Parents always botch some aspect of child-rearing

Last Sunday’s column told a story the moral of which was essentially this: Never underestimate the power you have as a mother or father rearing a child. Whatever power you think you have, I promise you that the child’s view of you is bigger and more powerful than that!

Paradoxically, then, the job of quality parents is, over time, to deploy parent-power in such a way as to empower the child! This is what the old saying means by “Good parents are always working themselves out of the job.” Bit by bit, I want my children to invest less in my opinion and to invest more in their opinion. Bit by bit, I want them to understand that what I think about them pales compared to what they want to think and believe about themselves.

It might be nice to procure the respect of your mother or father. But it’s ever-so-much more valuable, useful, liberating and necessary to nurture and procure self-respect.

A reader, then, wrote this in response:

“Is it possible to raise a kid in such a way that they won’t look back and think that their parent(s) didn’t botch some aspect of their upbringing (without a Ph.D. in child development)?”

See, that’s the problem in a post-Freudian world! It’s difficult to observe, examine, critically reflect upon and talk about quality child-rearing without provoking self-conscious anxiety in modern parents. In some cases, anxious parents, then, replace incompetent, neglectful or abusive child-rearing with paralyzed, permissive, walking-on-eggshells relationships with their kids.

So, Good Reader, to your question …

The way you phrase the question is fascinating. And the answer to your question is that tons of adults don’t “look back and think their parents” botched some aspect of their upbringing.

Sometimes this is because the adult in question has resolved the botched items within him/herself. Sometimes this is because the botched items seem like not a big deal to the adult in question. Other times the adult doesn’t look back because they are following a powerful, time-honored rule of Western civilization: Thou Shalt Protect Thy Parent’s Image At All Costs.

So, let’s answer a different question: Is it possible to raise a kid in such a way that you won’t botch some aspect of their upbringing?

No. “No” is the answer. No, it is not possible to raise a kid in such a way that you won’t botch some aspect of their upbringing. And “no” is still the answer even if you DO have a Ph.D. in child development!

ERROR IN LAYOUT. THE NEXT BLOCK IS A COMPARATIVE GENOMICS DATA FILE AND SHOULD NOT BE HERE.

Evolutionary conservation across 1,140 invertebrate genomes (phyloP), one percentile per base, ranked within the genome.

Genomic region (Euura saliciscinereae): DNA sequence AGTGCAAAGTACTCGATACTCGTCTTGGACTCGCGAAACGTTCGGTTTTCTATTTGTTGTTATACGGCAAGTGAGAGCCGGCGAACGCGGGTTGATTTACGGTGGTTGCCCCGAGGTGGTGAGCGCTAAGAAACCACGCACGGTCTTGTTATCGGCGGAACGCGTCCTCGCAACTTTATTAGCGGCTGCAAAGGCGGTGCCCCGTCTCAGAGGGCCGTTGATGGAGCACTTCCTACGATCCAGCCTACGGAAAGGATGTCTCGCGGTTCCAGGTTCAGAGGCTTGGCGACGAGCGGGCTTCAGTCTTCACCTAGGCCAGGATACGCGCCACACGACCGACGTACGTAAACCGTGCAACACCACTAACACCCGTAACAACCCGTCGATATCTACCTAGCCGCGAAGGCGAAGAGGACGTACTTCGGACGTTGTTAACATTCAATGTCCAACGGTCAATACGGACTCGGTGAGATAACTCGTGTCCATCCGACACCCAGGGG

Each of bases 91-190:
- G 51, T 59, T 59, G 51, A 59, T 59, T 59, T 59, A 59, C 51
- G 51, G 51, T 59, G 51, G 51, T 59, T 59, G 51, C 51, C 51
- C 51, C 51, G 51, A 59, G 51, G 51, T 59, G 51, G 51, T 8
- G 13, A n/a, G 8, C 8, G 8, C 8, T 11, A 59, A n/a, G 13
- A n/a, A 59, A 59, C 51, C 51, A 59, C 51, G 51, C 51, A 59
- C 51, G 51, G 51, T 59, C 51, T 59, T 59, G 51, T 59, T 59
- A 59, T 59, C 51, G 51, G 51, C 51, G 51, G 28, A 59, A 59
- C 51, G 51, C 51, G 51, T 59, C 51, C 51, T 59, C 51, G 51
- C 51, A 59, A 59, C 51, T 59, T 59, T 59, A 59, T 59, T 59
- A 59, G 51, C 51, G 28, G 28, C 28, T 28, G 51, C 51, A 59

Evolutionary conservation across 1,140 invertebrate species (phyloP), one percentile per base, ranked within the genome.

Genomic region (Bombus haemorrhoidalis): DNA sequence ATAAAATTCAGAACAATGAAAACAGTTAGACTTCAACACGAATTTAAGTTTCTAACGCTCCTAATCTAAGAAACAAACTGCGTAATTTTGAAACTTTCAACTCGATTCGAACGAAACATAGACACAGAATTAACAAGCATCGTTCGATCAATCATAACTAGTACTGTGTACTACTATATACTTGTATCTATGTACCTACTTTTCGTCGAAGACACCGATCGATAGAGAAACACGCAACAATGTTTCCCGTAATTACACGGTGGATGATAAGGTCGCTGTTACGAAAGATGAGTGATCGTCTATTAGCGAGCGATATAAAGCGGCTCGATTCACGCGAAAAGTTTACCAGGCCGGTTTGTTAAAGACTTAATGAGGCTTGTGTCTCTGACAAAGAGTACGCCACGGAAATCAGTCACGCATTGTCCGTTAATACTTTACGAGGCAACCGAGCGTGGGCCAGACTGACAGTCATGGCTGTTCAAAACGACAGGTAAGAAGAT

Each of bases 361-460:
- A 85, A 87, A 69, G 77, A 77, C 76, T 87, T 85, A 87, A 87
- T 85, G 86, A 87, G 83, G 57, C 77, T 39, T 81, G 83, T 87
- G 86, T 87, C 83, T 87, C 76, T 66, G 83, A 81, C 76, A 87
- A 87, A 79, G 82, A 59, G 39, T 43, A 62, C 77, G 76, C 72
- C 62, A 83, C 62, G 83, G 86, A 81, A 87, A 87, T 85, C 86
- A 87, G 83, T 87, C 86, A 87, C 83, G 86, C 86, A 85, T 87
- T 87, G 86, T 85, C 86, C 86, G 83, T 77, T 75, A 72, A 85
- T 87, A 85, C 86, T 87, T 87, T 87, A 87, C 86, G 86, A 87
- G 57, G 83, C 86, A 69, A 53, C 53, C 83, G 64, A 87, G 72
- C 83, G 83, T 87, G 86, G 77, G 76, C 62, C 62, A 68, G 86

I make my living in part by educating parents about healthy child-rearing. I have learned what I teach in two educational settings. One such setting was in university classrooms and libraries, sitting at the feet of brilliant teachers. The other educational setting was my own childhood. I’m saying that my desire to help children and parents in therapy emerges in large part from my hope to redeem my own life as a child and as a father.

I’ve botched things, see. I regularly ask myself what my sons will someday complain to a therapist regarding “Things My Father Botched.” I want my children to feel the liberation of seeing me as I really am. I want them to abandon any responsibility for aiding and abetting my illusions of self.

Liberation is knowing your mother and father are flawed and making peace with that.

What is possible, with or without a Ph.D., is to decide in principle not to botch a couple of Big Ticket items. Here’s my list:

Don’t hit your children. It’s both wrong and unnecessary. Corporal punishment is just what it is: a cultural bias, doing significantly more damage than good.

Don’t demean, degrade or exploit them. You have no right to call your children names, to mock them, humiliate them or profane them.

It’s called CHILD-rearing. Not Parenting. Child-rearing is about children. Parenting is about you. And it’s not about you.

Be accountable. When you botch things, account for those things. Apologize. Morally surrender. Spell out in clear language that what just happened was about you and not about them. Let them know in no uncertain terms they did not deserve what just happened, and that you are committed to repairing the damage and changing your behavior immediately.

Make certain that every respect you demand from your child is exactly the same respect you are willing to offer.

My prayer is not to be a perfect parent. My prayer is, “God, please grant that today my sins as a father can be rather ordinary.”

Steven Kalas is a behavioral health consultant and counselor at Las Vegas Psychiatry and the author of “Human Matters: Wise and Witty Counsel on Relationships, Parenting, Grief and Doing the Right Thing” (Stephens Press). His columns appear on Sundays. Contact him at 227-4165 or skalas@